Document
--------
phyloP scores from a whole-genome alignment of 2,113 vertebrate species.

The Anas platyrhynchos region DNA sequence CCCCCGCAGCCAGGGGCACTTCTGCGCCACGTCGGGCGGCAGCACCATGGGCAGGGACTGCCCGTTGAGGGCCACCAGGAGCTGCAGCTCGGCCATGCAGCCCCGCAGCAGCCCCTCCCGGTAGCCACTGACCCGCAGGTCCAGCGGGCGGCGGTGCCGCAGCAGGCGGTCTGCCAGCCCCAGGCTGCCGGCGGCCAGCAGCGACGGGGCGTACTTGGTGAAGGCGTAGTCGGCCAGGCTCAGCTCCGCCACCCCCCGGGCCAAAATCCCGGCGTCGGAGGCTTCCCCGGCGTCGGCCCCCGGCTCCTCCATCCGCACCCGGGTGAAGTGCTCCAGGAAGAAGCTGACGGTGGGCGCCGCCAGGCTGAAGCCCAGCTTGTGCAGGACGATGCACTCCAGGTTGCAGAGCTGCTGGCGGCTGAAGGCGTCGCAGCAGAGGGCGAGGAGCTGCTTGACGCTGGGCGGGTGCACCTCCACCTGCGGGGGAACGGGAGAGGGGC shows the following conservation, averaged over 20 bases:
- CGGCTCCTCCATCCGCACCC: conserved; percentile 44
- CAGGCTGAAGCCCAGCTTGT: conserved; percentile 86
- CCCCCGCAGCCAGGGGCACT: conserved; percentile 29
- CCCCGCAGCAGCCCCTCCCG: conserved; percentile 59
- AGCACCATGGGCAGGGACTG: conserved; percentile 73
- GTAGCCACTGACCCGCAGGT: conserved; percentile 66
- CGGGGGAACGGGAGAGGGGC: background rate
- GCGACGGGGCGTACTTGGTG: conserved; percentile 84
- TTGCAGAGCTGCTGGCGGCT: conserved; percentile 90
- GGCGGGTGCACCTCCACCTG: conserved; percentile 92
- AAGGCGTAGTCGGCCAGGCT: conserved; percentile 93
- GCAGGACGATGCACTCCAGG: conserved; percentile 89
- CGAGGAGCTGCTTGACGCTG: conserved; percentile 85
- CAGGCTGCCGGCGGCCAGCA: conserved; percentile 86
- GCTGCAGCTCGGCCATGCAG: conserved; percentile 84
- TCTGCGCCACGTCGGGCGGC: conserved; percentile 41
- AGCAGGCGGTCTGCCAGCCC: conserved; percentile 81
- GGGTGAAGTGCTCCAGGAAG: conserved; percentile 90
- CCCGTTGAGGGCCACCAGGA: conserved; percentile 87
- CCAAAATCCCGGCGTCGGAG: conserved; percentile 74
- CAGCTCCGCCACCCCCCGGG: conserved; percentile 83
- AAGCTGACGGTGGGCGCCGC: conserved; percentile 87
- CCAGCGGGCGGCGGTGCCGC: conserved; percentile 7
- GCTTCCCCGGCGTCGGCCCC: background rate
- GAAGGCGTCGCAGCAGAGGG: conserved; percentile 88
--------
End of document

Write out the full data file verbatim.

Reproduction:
phyloP scores from a whole-genome alignment of 2,113 vertebrate species.

The Anas platyrhynchos region DNA sequence CCCCCGCAGCCAGGGGCACTTCTGCGCCACGTCGGGCGGCAGCACCATGGGCAGGGACTGCCCGTTGAGGGCCACCAGGAGCTGCAGCTCGGCCATGCAGCCCCGCAGCAGCCCCTCCCGGTAGCCACTGACCCGCAGGTCCAGCGGGCGGCGGTGCCGCAGCAGGCGGTCTGCCAGCCCCAGGCTGCCGGCGGCCAGCAGCGACGGGGCGTACTTGGTGAAGGCGTAGTCGGCCAGGCTCAGCTCCGCCACCCCCCGGGCCAAAATCCCGGCGTCGGAGGCTTCCCCGGCGTCGGCCCCCGGCTCCTCCATCCGCACCCGGGTGAAGTGCTCCAGGAAGAAGCTGACGGTGGGCGCCGCCAGGCTGAAGCCCAGCTTGTGCAGGACGATGCACTCCAGGTTGCAGAGCTGCTGGCGGCTGAAGGCGTCGCAGCAGAGGGCGAGGAGCTGCTTGACGCTGGGCGGGTGCACCTCCACCTGCGGGGGAACGGGAGAGGGGC shows the following conservation, averaged over 20 bases:
- CGGCTCCTCCATCCGCACCC: conserved; percentile 44
- CAGGCTGAAGCCCAGCTTGT: conserved; percentile 86
- CCCCCGCAGCCAGGGGCACT: conserved; percentile 29
- CCCCGCAGCAGCCCCTCCCG: conserved; percentile 59
- AGCACCATGGGCAGGGACTG: conserved; percentile 73
- GTAGCCACTGACCCGCAGGT: conserved; percentile 66
- CGGGGGAACGGGAGAGGGGC: background rate
- GCGACGGGGCGTACTTGGTG: conserved; percentile 84
- TTGCAGAGCTGCTGGCGGCT: conserved; percentile 90
- GGCGGGTGCACCTCCACCTG: conserved; percentile 92
- AAGGCGTAGTCGGCCAGGCT: conserved; percentile 93
- GCAGGACGATGCACTCCAGG: conserved; percentile 89
- CGAGGAGCTGCTTGACGCTG: conserved; percentile 85
- CAGGCTGCCGGCGGCCAGCA: conserved; percentile 86
- GCTGCAGCTCGGCCATGCAG: conserved; percentile 84
- TCTGCGCCACGTCGGGCGGC: conserved; percentile 41
- AGCAGGCGGTCTGCCAGCCC: conserved; percentile 81
- GGGTGAAGTGCTCCAGGAAG: conserved; percentile 90
- CCCGTTGAGGGCCACCAGGA: conserved; percentile 87
- CCAAAATCCCGGCGTCGGAG: conserved; percentile 74
- CAGCTCCGCCACCCCCCGGG: conserved; percentile 83
- AAGCTGACGGTGGGCGCCGC: conserved; percentile 87
- CCAGCGGGCGGCGGTGCCGC: conserved; percentile 7
- GCTTCCCCGGCGTCGGCCCC: background rate
- GAAGGCGTCGCAGCAGAGGG: conserved; percentile 88